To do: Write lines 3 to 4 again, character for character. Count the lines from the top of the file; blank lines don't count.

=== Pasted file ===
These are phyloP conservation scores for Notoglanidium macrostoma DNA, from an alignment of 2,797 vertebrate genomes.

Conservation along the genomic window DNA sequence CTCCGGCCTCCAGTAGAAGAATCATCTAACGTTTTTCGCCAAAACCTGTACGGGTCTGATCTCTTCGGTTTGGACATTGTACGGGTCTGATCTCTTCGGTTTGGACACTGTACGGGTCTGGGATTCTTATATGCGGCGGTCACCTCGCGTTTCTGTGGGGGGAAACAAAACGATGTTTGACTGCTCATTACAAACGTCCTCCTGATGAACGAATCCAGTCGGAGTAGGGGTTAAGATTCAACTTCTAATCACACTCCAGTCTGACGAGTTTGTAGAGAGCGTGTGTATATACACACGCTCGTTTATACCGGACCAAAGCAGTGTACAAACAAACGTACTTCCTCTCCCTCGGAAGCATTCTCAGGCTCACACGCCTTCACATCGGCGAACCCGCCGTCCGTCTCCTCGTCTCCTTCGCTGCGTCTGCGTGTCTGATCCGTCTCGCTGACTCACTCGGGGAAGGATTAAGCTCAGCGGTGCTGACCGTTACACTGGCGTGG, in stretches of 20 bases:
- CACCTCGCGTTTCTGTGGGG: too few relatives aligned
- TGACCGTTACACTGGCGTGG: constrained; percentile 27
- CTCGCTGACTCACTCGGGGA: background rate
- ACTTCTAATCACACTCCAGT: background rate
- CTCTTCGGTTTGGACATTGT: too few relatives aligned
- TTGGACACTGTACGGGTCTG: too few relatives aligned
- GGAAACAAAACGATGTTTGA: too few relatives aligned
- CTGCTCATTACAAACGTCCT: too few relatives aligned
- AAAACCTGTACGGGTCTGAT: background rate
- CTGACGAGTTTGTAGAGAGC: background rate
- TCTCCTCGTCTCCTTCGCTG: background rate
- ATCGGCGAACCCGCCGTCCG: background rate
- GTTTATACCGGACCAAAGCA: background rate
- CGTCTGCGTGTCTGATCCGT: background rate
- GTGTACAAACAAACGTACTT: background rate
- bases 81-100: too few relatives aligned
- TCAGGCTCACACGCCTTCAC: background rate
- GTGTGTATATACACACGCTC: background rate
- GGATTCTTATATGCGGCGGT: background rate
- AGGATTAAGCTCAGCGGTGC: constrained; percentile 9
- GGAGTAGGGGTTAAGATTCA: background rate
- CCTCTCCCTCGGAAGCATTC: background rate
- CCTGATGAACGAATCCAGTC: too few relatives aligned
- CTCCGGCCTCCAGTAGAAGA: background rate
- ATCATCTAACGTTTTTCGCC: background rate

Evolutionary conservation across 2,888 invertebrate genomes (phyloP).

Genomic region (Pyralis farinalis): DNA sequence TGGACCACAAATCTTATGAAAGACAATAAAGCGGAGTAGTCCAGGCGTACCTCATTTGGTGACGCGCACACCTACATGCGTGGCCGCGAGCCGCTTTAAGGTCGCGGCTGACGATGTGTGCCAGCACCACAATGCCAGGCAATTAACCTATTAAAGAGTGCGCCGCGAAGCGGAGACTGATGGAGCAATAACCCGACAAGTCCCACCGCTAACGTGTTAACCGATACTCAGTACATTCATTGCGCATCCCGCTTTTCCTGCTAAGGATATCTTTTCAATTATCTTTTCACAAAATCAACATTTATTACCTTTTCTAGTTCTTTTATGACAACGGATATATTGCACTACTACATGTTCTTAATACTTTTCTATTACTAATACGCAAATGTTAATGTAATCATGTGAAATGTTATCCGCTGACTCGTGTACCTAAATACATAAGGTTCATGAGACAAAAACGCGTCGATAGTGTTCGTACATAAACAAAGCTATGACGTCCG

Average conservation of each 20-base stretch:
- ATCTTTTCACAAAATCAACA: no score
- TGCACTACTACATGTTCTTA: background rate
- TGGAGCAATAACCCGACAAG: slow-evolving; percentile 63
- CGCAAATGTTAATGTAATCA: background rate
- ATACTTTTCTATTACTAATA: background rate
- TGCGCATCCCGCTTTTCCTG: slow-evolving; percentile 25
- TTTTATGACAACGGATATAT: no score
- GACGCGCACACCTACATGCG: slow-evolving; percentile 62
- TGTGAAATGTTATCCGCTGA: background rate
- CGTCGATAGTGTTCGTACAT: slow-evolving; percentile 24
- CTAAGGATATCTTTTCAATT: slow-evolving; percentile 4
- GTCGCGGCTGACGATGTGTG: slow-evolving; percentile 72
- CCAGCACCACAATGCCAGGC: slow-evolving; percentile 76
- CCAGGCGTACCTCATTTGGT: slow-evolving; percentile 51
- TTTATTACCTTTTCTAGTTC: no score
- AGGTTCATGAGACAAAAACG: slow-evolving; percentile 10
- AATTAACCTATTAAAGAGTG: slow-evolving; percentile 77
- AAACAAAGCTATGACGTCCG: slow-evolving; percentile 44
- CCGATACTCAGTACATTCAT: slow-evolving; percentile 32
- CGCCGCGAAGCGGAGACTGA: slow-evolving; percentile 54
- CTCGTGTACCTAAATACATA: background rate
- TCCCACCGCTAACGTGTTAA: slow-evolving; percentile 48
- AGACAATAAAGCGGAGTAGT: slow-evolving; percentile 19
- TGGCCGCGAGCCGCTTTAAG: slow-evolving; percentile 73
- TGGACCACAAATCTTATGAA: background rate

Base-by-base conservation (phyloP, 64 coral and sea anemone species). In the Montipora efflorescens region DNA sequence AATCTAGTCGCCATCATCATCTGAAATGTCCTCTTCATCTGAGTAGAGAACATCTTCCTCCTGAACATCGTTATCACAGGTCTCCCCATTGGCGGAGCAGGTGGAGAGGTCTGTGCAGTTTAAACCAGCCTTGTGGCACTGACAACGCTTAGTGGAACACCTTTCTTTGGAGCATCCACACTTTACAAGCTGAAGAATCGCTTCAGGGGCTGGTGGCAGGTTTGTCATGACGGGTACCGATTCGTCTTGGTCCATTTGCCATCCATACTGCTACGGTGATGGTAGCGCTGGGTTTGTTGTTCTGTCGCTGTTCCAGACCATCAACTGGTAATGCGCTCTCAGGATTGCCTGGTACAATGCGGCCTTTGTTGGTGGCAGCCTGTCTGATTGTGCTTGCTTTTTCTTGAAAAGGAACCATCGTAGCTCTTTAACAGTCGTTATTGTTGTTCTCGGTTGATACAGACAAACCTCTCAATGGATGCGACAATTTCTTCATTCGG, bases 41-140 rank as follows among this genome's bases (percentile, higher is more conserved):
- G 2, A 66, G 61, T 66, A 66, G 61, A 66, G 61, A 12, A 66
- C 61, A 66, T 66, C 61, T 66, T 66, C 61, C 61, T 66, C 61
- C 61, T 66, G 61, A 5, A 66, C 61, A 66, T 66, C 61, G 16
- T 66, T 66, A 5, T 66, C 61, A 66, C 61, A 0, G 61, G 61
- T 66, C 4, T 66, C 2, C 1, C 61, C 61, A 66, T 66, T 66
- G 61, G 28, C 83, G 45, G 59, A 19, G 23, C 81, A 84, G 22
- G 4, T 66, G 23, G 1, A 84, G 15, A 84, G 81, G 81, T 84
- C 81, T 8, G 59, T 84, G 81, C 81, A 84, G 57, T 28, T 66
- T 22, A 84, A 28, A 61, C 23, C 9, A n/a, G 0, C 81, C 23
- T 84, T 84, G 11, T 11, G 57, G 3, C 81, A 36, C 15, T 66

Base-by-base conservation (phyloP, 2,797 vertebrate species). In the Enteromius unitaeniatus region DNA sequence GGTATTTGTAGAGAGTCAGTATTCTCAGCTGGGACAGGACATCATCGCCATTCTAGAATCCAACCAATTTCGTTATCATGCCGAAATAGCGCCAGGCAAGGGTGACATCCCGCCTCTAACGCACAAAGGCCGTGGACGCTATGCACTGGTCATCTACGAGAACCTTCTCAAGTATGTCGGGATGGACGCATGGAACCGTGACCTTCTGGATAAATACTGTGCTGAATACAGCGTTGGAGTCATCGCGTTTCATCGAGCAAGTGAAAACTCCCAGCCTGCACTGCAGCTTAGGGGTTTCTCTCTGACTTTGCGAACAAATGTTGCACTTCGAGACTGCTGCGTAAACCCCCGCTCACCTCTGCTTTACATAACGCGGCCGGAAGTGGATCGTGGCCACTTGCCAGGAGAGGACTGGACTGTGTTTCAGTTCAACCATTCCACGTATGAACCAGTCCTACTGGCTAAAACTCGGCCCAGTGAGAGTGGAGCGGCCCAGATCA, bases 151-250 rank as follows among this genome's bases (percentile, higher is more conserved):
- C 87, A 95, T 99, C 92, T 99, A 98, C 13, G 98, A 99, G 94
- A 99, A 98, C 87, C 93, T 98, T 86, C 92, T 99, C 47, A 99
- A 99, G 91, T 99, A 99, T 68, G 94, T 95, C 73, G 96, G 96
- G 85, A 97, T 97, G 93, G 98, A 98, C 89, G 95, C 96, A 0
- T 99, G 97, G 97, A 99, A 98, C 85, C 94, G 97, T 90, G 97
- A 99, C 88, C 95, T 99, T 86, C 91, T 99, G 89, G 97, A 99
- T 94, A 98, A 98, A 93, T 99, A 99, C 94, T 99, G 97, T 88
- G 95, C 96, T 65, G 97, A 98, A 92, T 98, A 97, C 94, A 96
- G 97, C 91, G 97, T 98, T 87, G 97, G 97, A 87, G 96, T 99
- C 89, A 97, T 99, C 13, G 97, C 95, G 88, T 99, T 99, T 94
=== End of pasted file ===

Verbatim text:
- CACCTCGCGTTTCTGTGGGG: too few relatives aligned
- TGACCGTTACACTGGCGTGG: constrained; percentile 27